“Lisbon will be French and luxurious”declares from his address, at the very least, espresso this week. The Portuguese weekly publishes a long report dedicated to it French magnates and businessmen who, in search of quality of life and new businesses, settled in Portugal and discreetly appropriated part of Lisbon’s heritage.
“They show incredible creativity by investing millions of euros to develop original projects, sometimes in stunning locations, abandoned or in decline for many years.”
Lisbon is not a city, it is a work of art.
espresso He films three of them, including Marc Louvre, who says he invested 20 million in Lisbon in three years. You already own a file “Amazing apartment” In the Graça area, several blocks, three restaurants, cafes or bars, this Former French press tycoon (co-founder of Altice Media Group, launched in 2015 with Patrick Drahi) lifts the veil on his project for the former Ritz Club.
In this emblematic building, which for decades has been an essential reference in the cultural and bohemian life of Lisbon, Marc Louvre intends to stage French Cancan performances such as the Moulin Rouge. Works are suspended for the time being. “Because of the administrative and bureaucratic complexities”.
espresso He also takes the example of Julien Labrousse, architect and owner of two theaters in Paris, who wants to transform his Palacio do Grilo, an 18th-century palaceH century, at “Kingdom of Dreams”Or gastronomy or even artistic performances, according to his personal concepts in terms of architecture, influenced by Zen philosophy.
These investors have one thing in common: They’re excited about Lisbon. “It’s not a city, it’s a work of art,” assures Philippe Starck, who lives in Cascais. The famous designer, who is 72 years old, decided eight years ago to retire to Portugal.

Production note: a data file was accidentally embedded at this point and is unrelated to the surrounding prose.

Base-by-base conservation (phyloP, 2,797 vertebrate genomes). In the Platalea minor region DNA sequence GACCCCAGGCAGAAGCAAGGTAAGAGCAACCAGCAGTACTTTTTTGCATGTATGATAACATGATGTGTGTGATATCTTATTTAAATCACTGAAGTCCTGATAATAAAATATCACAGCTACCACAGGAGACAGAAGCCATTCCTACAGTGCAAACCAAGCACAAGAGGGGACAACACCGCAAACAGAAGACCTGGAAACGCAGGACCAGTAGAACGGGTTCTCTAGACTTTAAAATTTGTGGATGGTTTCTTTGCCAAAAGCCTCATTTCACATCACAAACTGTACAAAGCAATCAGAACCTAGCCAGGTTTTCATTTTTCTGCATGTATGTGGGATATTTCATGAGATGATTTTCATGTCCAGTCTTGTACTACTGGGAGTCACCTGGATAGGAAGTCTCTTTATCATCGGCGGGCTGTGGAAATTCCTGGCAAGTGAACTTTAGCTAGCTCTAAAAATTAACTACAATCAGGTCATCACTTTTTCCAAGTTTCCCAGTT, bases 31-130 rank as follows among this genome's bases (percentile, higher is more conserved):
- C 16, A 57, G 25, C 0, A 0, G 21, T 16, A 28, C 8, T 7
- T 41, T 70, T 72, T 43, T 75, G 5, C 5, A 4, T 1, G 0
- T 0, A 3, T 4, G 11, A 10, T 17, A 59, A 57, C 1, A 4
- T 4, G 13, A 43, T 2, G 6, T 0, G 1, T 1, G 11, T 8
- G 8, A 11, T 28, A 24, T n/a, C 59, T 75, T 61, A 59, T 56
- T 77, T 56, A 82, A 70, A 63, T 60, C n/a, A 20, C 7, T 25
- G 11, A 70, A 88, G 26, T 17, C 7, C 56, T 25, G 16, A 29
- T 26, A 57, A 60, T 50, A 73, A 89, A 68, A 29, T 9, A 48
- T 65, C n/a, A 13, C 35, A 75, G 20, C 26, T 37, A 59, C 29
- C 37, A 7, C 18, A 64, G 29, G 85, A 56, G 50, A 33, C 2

‘Impressive’ French presence
The weekly then deals with the thousands of French people living in Portugal (17,000 are registered at the consulate, but in reality they would be between 50,000 and 80,000), not all of them wealthy, and the problems they face locally: enrolling children in school, housing, equalization of diplomas, procedures Administrative … Nothing postpones it, but the newspaper confirms:
“Their presence is so impressive that new French brand companies appear every day […]. All you have to do is walk around Lisbon to easily find a good baguette or Camembert.
But espresso He also wonders about the risks of gentrification resulting from the millionaire’s investments transforming the Portuguese capital:
“There is no doubt about this. Lisbon has become truly French, with all that entails: many, perhaps too many, French residents, increasingly expensive accommodations for Lisbonians and ever more fashionable shops.”